Union Settlement: CJII Featured Grantee

Posted in: Blog

Posted on December 19, 2017

Union Settlement, a Youth Opportunity HubYouth Opportunity Hub grantee Union Settlement’s programs provide education, wellness and community-building to East Harlem residents of all ages. Its offerings—from youth and adult education classes, to Meals-on-Wheels, mental health services and programs for senior citizens—span more than a dozen locations across the neighborhood. Its programs equip residents with connected programs that provide opportunities, tools, and support for the whole family, at every stage of life. We spoke with David Nocenti, executive director, about some of the challenges facing youth and how CJII is supporting their work to address those challenges.

This article is the part of our series highlighting CJII grantees and the work they’re doing to meet CJII goals of improving public safety and enhancing fairness and efficiency in NYC’s criminal justice system. Programs that support families and that prevent risky behavior in young people can encourage and support positive development and reduce the likelihood of involvement in the justice system. Through its Youth Opportunity Hubs initiative, CJII is focusing on building skills and supports among young people, families, and communities to help prevent crime because investing in efforts that prevent criminality is key to achieving public safety in the long term.

Q: How do you see the role of partnerships and coordinating services in achieving impact? In your experience, and as you develop the Youth Opportunity Hub at Union Settlement, how are you building partnerships to ensure sustainability?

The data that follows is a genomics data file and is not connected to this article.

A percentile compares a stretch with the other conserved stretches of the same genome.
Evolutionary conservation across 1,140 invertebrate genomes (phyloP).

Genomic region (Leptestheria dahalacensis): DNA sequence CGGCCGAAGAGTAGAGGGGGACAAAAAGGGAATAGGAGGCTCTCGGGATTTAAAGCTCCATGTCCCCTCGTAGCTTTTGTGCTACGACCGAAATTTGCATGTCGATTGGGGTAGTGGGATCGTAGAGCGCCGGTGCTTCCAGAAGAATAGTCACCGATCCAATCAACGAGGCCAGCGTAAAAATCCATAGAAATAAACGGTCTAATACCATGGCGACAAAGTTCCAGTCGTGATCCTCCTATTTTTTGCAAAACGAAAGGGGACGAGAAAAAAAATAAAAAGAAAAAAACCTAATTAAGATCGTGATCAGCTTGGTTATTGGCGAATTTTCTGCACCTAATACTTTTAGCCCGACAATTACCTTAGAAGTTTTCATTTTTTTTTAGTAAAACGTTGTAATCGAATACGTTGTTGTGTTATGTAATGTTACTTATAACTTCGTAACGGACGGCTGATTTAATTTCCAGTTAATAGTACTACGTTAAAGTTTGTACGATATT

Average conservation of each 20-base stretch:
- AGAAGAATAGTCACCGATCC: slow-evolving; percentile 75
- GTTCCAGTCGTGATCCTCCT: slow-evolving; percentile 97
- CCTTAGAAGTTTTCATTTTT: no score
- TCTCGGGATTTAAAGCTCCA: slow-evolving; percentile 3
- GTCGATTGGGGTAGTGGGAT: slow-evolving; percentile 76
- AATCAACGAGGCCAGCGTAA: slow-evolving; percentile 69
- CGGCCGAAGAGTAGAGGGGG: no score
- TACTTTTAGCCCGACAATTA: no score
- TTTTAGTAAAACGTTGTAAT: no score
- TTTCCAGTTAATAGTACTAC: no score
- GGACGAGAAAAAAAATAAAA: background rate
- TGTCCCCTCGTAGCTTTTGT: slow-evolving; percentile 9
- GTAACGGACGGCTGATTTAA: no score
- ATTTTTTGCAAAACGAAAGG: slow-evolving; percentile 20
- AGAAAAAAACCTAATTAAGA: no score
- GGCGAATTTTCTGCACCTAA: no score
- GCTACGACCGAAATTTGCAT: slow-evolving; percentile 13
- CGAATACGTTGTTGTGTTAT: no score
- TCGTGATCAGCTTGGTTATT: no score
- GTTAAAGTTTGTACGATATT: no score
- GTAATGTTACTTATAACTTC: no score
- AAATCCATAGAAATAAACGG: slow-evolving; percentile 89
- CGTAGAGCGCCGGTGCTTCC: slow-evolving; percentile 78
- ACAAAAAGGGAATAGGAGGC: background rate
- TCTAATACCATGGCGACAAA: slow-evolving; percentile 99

A: Partnerships are absolutely key to the Youth Opportunity Hub here in East Harlem.  Indeed, our Hub is unique because we have many more partnerships than the other Manhattan Hubs – more than 25 in total.  When we were putting together our proposal, we intentionally reached out to a lot of community partners, for several reasons.  First, Union Settlement had many existing relationships with other neighborhood CBOs, and we knew that many of them would be interested in participating in the Hub.  Second, we believe firmly in the power of collaborations and knew that we would have a broader impact on local youth if we worked in tandem with other local nonprofits.  Finally, we knew that the only way to build a sustainable program would be to include multiple partners and have them involved in the planning, pilot, and implementation stages, and have them all fully invested in the success of the Hub.  Moreover, we are continuing to build partnerships beyond the organizations currently involved in the East Harlem Hub, to allow for a broader range of holistic wraparound services, and to further enhance and sustain our impact.

Q: What are some of the potential solutions you aim to provide with the CJII funding to support young people and help them succeed

A: As noted above, we know what works with the population we serve.  We utilize a holistic, trauma-informed, positive youth development approach, which starts by listening to those we are serving and focusing on their strengths, goals and objectives.  We hear directly from them what areas impact them the most in their community and how we can best support them.  Every individual is different, with different strengths and desires, and so there are no one-size-fits-all solutions.  For that reason, it is essential to offer a broad array of activities and services, to expose youth to new ideas and opportunities, to provide positive role models, and to constantly listen to their feedback and respond accordingly.  There will be lots of different activities – sports, music, dance, academic enrichment, workshops, counseling, mentoring, career advice, job training, etc. – but those are simply different tools that will be used to help youth recognize and utilize their own inner strengths and passions.

Q: What are some of the opportunities that young people are looking for, and what are some of the obstacles or challenges in trying to access those opportunities?